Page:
Posts Tagged ‘Veronique Olmi’

Daughters Beyond Command

January 29, 2023

Until now, Veronique Olmi has been largely known for her first novel, Beside the Sea, published in 2001 and translated by Adriana Hunter in 2012 as one of the first Peirene Press novellas. Only one further novel has appeared in English since, Bakhita, also translated by Hunter. Now her 2020 novel, Les évasions particulalières, is available from Europa Editions in a translation by Alison Anderson as Daughters Beyond Command, a reference to Dylan’s The Times They Are A-Changin (“Your sons and your daughters are beyond your command”), a verse from which is used as the novel’s epigraph. This seems appropriate in a novel which is very much about changing times, beginning in 1970 and ending with Mitterrand’s election in 1981. Ten years may not seem a particularly long time for a novel which seeks to show the radical transformation of French society, and especially the place of women within it, but it is also the decade in which its three central characters, the daughters Sabine, Helene and Mariette, grow up.

The three of them are born in Aix-en-Provence, almost five hundred miles from Paris, in a Catholic family in modest circumstances: their father, Bruno, is a schoolteacher, and their mother, Agnes, doesn’t work. Agnes does, however, have a rich sister, Michelle, with whom the middle daughter, Helene, (eleven when the novel opens) frequently stays, which leaves her living between two worlds in the same way she lives between her two sisters:

“The joy she felt being back with her family was somewhat forced; she was always afraid, on seeing them again, that she wouldn’t be in step anymore.”

She is often referred to by Michelle’s married name as ‘the Tavel girl’, emphasising her split loyalties – and her devotion to Michelle’s husband, David, continues throughout the novel, even as Sabine becomes class conscious, and Helene’s own beliefs, focused on animal welfare, also clash with the lives of the upper classes.

Sabine finds her life in Aix-en-Provence suffocating and is already planning to leave as soon as she can:

“She had to break free from her family and from the college; she had to prepare herself for the life that was waiting for her.”

Sabine’s desire to ‘break free’ mirrors that of many women at the time. Her family is Catholic, and Catholicism is at the centre of her parents’ identity. This does not manifest in cruelty – both Bruno and Agnes are generally kind and slow to anger – but in a rigid view of the world that can be intolerant and avoid difficult topics. When Sabine has her first period, Agnes tells her to be careful – but only later does Sabine understand she means not to get pregnant:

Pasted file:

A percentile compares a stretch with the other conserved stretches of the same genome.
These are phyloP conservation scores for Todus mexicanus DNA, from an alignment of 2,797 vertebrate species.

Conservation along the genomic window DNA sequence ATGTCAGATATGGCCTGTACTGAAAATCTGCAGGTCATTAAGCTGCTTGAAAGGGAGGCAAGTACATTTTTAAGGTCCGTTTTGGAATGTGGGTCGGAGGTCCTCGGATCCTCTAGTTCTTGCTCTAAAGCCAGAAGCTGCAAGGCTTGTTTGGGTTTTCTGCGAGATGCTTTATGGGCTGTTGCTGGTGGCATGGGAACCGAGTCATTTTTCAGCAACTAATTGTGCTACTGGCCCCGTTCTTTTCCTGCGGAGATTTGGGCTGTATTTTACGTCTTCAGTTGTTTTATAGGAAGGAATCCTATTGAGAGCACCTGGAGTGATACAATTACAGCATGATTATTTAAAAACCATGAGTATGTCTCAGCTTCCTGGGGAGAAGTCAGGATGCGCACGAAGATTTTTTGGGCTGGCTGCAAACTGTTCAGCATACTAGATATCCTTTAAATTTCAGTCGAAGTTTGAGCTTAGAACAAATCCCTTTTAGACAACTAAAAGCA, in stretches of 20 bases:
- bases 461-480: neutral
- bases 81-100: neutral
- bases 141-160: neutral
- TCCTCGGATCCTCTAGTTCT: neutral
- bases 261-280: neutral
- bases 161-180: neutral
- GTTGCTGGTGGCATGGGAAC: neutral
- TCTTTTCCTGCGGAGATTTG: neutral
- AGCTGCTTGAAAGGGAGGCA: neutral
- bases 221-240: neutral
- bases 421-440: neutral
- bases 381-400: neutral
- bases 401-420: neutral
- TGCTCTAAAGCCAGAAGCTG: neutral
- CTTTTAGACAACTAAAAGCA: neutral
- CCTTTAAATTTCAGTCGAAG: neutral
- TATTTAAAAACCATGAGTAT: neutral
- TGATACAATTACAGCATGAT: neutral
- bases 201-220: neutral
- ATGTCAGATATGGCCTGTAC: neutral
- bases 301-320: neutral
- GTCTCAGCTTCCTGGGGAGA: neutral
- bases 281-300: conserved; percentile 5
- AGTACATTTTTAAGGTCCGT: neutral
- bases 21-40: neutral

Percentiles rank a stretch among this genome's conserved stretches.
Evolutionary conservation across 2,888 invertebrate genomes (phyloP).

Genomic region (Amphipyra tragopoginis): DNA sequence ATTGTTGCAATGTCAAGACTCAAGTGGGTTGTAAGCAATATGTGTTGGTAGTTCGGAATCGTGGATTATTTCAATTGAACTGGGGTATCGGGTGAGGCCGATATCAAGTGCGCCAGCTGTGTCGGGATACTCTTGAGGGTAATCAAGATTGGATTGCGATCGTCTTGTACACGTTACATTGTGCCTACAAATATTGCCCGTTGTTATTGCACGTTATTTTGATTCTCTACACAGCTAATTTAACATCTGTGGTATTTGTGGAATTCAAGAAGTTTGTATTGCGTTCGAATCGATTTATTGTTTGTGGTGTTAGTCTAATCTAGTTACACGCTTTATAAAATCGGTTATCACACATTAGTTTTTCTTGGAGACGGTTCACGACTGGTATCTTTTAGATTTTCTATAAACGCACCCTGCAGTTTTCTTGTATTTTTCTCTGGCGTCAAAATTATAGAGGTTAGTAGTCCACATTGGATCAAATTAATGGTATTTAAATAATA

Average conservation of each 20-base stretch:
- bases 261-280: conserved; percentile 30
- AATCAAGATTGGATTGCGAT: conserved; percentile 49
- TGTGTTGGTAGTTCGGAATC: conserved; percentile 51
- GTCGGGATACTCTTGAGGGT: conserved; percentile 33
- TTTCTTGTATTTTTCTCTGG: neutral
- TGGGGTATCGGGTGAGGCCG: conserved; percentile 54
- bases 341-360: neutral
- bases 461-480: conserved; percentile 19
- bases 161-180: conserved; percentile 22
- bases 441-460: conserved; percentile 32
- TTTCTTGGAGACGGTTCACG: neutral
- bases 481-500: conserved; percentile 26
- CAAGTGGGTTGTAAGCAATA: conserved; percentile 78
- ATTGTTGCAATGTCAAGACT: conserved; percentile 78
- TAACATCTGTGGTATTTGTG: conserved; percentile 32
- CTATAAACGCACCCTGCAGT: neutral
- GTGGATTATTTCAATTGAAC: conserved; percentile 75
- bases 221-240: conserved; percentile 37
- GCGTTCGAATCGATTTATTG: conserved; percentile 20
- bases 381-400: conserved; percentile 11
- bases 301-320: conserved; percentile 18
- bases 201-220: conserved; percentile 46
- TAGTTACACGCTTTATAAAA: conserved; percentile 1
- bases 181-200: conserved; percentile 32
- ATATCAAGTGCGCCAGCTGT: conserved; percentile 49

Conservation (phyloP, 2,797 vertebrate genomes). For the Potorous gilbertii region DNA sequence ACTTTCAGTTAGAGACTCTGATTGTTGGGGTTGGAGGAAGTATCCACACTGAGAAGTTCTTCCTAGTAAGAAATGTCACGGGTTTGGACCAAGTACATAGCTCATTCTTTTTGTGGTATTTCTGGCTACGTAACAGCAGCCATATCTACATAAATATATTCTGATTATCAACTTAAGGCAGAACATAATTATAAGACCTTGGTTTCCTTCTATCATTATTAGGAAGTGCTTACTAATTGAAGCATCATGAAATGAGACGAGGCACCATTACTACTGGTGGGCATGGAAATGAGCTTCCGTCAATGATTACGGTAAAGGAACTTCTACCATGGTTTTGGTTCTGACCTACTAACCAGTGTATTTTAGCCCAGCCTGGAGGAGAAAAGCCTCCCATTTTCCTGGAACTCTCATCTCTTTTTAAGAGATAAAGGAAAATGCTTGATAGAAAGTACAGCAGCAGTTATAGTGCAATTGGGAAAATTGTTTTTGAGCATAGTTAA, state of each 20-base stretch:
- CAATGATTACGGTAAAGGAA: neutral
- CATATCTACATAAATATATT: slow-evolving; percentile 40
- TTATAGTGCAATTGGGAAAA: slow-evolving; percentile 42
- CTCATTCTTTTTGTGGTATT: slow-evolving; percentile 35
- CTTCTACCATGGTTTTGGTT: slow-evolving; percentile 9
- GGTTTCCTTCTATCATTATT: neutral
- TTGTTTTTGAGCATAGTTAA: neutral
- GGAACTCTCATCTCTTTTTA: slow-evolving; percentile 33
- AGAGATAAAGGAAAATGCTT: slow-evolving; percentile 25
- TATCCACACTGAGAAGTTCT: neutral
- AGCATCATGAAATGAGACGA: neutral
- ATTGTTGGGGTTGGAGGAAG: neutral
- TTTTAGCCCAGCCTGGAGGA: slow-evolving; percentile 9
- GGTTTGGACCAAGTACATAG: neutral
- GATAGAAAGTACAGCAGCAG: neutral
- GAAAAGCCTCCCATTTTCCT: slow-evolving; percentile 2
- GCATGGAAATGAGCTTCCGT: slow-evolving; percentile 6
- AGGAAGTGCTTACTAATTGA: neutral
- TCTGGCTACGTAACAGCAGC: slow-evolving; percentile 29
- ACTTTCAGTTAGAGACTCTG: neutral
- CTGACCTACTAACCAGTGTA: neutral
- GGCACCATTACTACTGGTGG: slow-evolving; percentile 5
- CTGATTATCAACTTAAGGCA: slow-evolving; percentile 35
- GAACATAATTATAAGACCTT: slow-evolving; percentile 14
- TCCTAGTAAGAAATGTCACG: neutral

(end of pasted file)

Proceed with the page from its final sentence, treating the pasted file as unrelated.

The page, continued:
“Adults didn’t talk about these things. Nor did parents. Or teachers. Or any of their books.”

Only chance gives them access to a different viewpoint when Bruno rescues a girl, Rose, who has been knocked off her bike. Rose’s mother, Laurence, befriends Agnes, but she is a very different woman:

“Laurence was a free woman – untidy, joyful, and assertive. She didn’t live with her husband. She wasn’t divorced, just separated, and the difference was huge, because otherwise Bruno would never have allowed his wife to be her friend.”

Laurence also allows the sisters to see their mother differently. When she comments on Agnes’ slim figure, and how she, too, looks like a sister, they realise “that figure indicated that their mother had not lived through her youth, because she hadn’t had one.” Agnes will change over the course of the novel too, training as a post-woman in order to have a job, and also taking a decision which goes against her beliefs, one that she then keeps from her husband. The daughters find it increasingly difficult to understand their parents: “it felt to the girls as if they were separated by more than one generation.”

As the novel progresses, Sabine and Helene leave home. Sabine goes to Paris to become an actress, Helene to study. This allows Olmi to explore both their personal and political lives. Sabine’s is outwardly more turbulent – falling in love with a man who will not commit to a relationship and becoming increasingly radical in her political views. Helene seems more settled, but her belief in animal rights is possibly even more radical at the time. Michelle’s attitude to being told Helene is a vegetarian – “I’m sure she’ll have a bite” – is no doubt typical of the time.

The novel ends with the election of François Mitterrand in 1981, regarded by both Sabine and Helene as a moment of hope. Olmi’s success, however, lies not in the political aspect of the novel, but in the way in which she views such changes in attitude through the lens of one family. Daughters Beyond Command is both panoramic and personal, and it is this combination which makes it such an outstanding historical novel of the ordinary woman.